2011 ARTIST LEADERSHIP PROGRAM RECIPIENTS
Janet Rogers (Mohawk/Tuscarora from the Six Nations Indian reserve in Ontario), a writer who lives in British Columbia, will research the writings and cultural material of E. Pauline Johnson (Tekahionwake, 1861—1913). During the late 19th and early 20th century, Miss Johnson, a Mohawk/English poet from Six Nations, turned her poems into stage presentations. Janet's proposed community project is to provide a presentation of poetry readings and video projections of Miss Johnson's objects in Vancouver, where Johnson spent the last years of her life.
Angela Loft (Kahnawake) of Ontario, Canada, is focused on theater arts. Angela will research cultural material of the greater area of the Iroquois land base, with a particular interest in Kahnawake, established in 1719 as a Jesuit Mission. For her community project, Angela hopes to create a 30-minute multimedia theater piece involving youth from the Turtle Island Theatre Company. The project will draw on local story retrieval from community elders, geological and ecological research, and contemporary approaches to traditional mythology.
Leah White Horse-Mata (Northern Chumash), who lives in California, is looking to research and define cultural material specific to her native land of yak tityu tityu yak tilhini. Her goal is to support an effective dialogue between traditional and contemporary culture. Leah's community project will target members of the nonprofit organization yak tityu tityu yak tilhini Cultural Preservation Kinship to create regalia grounded in their distinct cultural ways as documented from her research trip, then to share their new creations at their tribal celebrations during the Spring Solstice gathering in 2012.
Angela Jean Babby (Oglala Lakota), a glass artist from Montana, is looking to research cultural material, photographs, documents, and military records of her tribal background. Angela often incorporates details of her research and findings into her art, infusing her work with deeper meaning. Angela's community project is to work with youth on the Pine Ridge Reservation to create artwork depicting their ancestors, relatives, or other influential people in their lives.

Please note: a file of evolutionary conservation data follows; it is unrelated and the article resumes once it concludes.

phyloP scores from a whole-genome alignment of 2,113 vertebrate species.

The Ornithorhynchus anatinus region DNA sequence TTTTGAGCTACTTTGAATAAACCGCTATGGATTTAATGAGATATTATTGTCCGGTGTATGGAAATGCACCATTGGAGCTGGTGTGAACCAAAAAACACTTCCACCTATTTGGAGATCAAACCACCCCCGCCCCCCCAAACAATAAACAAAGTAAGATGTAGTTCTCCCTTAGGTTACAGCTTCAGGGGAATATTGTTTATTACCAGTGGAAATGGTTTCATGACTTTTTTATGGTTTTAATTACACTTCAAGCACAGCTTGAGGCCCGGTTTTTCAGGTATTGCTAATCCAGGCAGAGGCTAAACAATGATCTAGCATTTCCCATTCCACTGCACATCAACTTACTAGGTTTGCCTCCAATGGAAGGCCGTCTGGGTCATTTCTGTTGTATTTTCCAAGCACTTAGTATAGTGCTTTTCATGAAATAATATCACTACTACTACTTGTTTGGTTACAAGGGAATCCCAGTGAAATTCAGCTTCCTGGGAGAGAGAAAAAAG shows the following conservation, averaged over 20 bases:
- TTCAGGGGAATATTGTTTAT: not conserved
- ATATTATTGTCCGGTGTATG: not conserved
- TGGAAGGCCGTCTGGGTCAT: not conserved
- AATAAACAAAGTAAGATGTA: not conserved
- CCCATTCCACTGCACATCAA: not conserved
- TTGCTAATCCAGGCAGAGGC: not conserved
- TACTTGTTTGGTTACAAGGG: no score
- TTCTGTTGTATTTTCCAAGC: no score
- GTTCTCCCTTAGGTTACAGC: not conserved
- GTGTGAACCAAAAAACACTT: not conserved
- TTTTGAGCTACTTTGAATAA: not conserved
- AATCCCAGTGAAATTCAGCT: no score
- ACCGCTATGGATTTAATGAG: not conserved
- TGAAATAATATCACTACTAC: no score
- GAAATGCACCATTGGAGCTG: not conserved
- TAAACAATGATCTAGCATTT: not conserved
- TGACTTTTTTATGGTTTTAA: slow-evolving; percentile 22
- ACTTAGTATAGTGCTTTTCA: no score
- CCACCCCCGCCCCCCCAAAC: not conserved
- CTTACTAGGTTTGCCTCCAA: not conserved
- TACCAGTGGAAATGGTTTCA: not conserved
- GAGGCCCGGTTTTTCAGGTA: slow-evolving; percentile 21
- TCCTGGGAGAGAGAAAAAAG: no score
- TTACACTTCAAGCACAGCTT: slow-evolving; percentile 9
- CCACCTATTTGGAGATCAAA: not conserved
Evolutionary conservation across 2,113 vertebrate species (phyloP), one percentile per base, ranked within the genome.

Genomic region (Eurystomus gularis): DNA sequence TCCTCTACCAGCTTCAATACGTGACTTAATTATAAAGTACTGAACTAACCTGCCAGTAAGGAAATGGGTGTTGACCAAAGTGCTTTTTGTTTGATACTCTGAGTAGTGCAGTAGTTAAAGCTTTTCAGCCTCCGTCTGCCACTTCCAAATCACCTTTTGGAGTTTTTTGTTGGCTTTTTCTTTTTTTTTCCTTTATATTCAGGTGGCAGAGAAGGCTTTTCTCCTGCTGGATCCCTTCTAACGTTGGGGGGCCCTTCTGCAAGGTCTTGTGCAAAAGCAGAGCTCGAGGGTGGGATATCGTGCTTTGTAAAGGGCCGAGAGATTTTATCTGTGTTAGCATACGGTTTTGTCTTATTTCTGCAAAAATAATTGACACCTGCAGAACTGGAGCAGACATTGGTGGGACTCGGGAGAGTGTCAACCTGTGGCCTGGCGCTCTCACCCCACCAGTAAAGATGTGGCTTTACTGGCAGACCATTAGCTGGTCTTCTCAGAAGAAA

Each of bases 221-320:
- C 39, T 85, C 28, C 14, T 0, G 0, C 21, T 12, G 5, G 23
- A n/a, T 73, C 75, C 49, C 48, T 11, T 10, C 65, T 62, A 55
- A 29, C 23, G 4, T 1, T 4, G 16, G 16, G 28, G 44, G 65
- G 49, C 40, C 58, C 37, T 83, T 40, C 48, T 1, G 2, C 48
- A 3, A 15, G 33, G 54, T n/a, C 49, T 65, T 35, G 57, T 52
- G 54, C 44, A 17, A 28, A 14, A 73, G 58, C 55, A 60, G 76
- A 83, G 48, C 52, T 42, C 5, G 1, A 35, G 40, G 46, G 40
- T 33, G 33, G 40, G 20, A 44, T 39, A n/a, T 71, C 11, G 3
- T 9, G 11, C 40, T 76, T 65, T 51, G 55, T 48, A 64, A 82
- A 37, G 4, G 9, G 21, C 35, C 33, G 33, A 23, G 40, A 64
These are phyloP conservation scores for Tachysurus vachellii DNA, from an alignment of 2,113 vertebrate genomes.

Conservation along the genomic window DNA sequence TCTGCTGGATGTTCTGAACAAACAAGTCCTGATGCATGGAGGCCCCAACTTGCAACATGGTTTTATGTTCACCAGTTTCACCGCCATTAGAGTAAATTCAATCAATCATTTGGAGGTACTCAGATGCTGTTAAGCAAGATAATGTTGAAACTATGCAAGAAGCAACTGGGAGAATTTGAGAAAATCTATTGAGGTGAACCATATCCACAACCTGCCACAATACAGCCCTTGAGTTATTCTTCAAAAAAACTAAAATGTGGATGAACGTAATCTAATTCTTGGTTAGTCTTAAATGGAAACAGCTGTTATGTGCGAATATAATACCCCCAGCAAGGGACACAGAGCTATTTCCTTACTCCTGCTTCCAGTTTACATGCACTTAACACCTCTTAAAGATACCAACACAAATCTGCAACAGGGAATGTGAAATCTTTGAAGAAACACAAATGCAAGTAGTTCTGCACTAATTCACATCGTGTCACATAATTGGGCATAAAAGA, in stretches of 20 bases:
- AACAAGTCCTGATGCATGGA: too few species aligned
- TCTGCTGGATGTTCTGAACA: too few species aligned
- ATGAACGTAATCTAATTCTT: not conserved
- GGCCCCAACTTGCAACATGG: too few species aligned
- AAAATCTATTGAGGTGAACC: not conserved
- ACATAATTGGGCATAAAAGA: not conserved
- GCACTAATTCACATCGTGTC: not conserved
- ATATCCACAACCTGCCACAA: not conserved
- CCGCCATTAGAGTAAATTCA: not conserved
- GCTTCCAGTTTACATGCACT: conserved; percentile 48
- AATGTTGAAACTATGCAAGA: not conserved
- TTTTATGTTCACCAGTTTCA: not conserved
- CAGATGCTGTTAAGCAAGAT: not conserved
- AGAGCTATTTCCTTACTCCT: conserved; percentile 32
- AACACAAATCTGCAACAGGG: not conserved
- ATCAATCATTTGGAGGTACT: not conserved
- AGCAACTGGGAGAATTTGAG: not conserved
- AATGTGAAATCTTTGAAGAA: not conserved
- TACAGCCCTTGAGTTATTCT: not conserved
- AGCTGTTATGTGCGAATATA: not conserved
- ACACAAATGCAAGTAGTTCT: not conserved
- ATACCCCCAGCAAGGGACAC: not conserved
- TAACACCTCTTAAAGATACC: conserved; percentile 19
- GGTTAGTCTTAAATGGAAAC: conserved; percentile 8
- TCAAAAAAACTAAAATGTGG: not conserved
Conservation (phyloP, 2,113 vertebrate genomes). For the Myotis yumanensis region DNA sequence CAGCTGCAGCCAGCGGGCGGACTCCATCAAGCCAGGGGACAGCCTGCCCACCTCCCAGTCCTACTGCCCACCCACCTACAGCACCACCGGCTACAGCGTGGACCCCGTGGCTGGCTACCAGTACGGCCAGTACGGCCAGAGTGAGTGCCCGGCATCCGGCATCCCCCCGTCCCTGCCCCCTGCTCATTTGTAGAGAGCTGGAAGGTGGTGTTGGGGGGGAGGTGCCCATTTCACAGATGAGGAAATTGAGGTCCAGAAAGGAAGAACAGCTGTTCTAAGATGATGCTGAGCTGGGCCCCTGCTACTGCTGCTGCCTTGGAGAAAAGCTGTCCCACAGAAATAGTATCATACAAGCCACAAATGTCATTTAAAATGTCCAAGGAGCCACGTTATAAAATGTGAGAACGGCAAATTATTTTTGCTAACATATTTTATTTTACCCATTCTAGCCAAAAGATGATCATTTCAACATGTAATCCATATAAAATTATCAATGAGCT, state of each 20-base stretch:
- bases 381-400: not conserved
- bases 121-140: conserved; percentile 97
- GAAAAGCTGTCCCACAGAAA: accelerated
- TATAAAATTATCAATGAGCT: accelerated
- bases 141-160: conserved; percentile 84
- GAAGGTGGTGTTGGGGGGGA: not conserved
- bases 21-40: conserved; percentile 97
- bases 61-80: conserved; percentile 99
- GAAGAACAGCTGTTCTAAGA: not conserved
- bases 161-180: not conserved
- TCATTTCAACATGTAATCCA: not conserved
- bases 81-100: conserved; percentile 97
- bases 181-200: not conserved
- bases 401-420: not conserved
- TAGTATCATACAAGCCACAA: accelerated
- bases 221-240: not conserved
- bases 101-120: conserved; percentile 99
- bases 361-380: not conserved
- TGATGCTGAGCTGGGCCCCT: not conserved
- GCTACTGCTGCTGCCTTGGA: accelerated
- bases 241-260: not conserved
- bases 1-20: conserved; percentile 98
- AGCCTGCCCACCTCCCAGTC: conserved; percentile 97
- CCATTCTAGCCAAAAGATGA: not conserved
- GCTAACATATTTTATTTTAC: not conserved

2010 ARTIST LEADERSHIP PROGRAM RECIPIENTS
Kelly Church (Grand Traverse Band Ottawa/Chippewa Indian), from Hopkins, Michigan, works in black ash, birch bark, sweet grass, and quill basketry. She plans to research basketry and mats made by the Ottawa (Odawa) and Chippewa (Ojibwe/Ojibway), and then return home to conduct a Community Arts Symposium to bring together Native Nations from the Northeast to discuss the effects of the Emerald Ash Borer, the loss of ash trees, and ways to sustain the tradition of black ash basketweaving for generations to come.
John Hudson (Metlakatla Indian Community), from Meetlakatla, Alaska, is a member of the Metlakatla dance community, and plans to study whistles, clappers, rattles, dance paddles, wands, and staffs that are often used as theatrical props in today's dance performances. Hudson also plans to conduct a Youth Public Art Project in the form of a public puppet show with youth from the Tsimshian art class in the Annette Island School District in Metlakatla. The performance would revolve around the telling of Tsimshian stories and legends.
Erica Lord (Athabascan/Inupiaq) is from Nenana Native Village just south of Fairbanks, Alaska, and is focused on researching interior Alaskan Athabascan groups, such as the Gwich'in, Canadian Dene, and the Inupiaq to the north. With her experience as a photographer and installation artists, Ms. Lord will study the material visual culture and history in film to gain a better understanding of Athabascan origins and how history is a basis for new methods and modes of creative expression. Erica selected the Youth Public Art Project to work with the Nenana youth in creating a wall mural that will give the youth an active role in their community in defining who they are, where they are from, and where they may go in the future.